they impose civil and criminal penalties on local officials if they should violate any of these so-called laws. these are bills that are highly suppressive in nature, highly intimidating, and pretty much intended to restrict people's access to the voting booth. >> we have to remember, again, this was all built on the big lie. this is a solution really in search of a problem because there was no widespread voter fraud that needed to be corrected and these bills needed to be placed into law. you held an event today with elected community and business leaders speaking out against the bills being considered. you say the bills are part of a national assault on voting rights. besides h.r. 1, known as the for the people act, what do you need from the federal government? >> well, number one, hopefully the federal government is paying very close attention to what's happening across the country. as you indicated, these bills have been filed in about 43
different states, and it's a part of a national campaign to restrict voting. in texas, senate bill 7 and house bill 6 are moving quickly through the legislative process. there is no problem here that these bills are intended to fix. these bills are intended to restrict access to the voting booth, and hopefully the federal government and people in congress and the united states senate are taking note. and i hope they will not allow a filibuster rule to remain in place that as the senator from georgia said, that will protect the minority in the senate but at the same time won't protect people's right to vote in all 50 states. >> mayor, republicans have long been the party of corporate america, but now that relationship is being strained over voting rights. give me your reaction to seeing businesses speaking out against these efforts to restrict voting.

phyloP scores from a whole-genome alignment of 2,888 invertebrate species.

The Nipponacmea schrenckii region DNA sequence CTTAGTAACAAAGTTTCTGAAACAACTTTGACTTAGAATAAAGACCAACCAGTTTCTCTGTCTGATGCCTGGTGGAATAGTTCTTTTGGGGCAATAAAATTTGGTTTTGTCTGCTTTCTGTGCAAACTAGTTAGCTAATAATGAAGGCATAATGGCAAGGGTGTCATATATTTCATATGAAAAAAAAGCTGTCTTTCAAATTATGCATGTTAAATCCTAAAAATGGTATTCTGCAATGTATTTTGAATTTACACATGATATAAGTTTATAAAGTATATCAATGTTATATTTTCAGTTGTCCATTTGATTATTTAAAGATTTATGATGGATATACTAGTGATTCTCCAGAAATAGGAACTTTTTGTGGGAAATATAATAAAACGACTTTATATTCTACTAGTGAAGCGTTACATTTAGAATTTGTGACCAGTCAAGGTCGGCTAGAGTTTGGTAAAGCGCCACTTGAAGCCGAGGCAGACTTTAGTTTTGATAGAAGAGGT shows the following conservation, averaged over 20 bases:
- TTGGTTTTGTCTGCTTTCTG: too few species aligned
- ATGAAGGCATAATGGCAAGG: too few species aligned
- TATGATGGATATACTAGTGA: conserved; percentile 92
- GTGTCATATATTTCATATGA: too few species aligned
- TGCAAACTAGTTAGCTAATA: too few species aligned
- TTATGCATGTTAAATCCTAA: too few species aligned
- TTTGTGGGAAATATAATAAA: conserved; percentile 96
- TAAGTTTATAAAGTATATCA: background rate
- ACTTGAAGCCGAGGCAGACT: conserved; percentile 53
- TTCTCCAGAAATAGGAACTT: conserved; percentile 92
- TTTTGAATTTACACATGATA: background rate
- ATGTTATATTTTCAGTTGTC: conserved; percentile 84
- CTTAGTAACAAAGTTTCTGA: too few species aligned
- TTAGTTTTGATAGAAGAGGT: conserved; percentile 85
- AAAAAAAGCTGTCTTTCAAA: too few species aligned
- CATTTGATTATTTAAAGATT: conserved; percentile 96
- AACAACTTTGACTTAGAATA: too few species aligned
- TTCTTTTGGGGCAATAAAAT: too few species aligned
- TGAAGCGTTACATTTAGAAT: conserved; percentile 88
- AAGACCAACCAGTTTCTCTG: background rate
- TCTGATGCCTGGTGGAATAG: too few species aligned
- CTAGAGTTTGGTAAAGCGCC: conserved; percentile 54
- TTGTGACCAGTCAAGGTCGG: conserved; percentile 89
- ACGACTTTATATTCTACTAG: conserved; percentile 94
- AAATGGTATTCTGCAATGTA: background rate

>> well, number one, let me applaud them. let me applaud the mlb for standing up and for taking definitive action. voter suppression is not good business, okay? voter suppression is not good business. it is important for corporations and businesses to protect their employees that are diverse, to be sensitive to their customers, to people who are doing business with them. and, don, i can remember what martin luther king says years ago, that in the end, people will not be remembered -- enemies will not be remembered for the words that they spoke, but what will be remembered will be the silence of our friends. and so this is not a time when people can be on the sideline. this is not a partisan battle. voter suppression is not partisan. it's not democrat, republican, independent. voter suppression is wrong, and these bills represent jim crow
2.0. and everyone has an obligation, especially businesses and others, to speak up and say no. this is a defining moment in the history of this country. and i think down the stretch, people will ask, where did you stand, and what did you do when these bills were going through these legislative chambers? >> amen. this is what i chose to do. i had a chance to act, and this is what i chose to do. i had a chance to say something. this is what i chose to say. thank you, mayor. i appreciate it. good to see you. >> thanks, don. congratulations on your book. >> thank you very much. i really appreciate it. >> sure. swindling supporters? trump's campaign refunding tens of millions of dollars after leaving some supporters with drained bank accounts? ...the burning. the stinging. my skin was no longer mine. my psoriatic arthritis, made my joints stiff, swollen... painful. emerge tremfyant™ with tremfya®,
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during the 2020 race, former president trump loved boasting about the amount of donations his campaign was getting. now we're learning how the trump campaign donation site used trickery to get many supporters to make recurring donations, which ended up draining their bank accounts. "the new york times" first reporting how that led to a flurry of fraud complaints and forced refunds. here's cnn's sunlen serfaty. >> i was mad. i was sure it was some sort of a scam. >> reporter: last september, russ blatt's brother contributed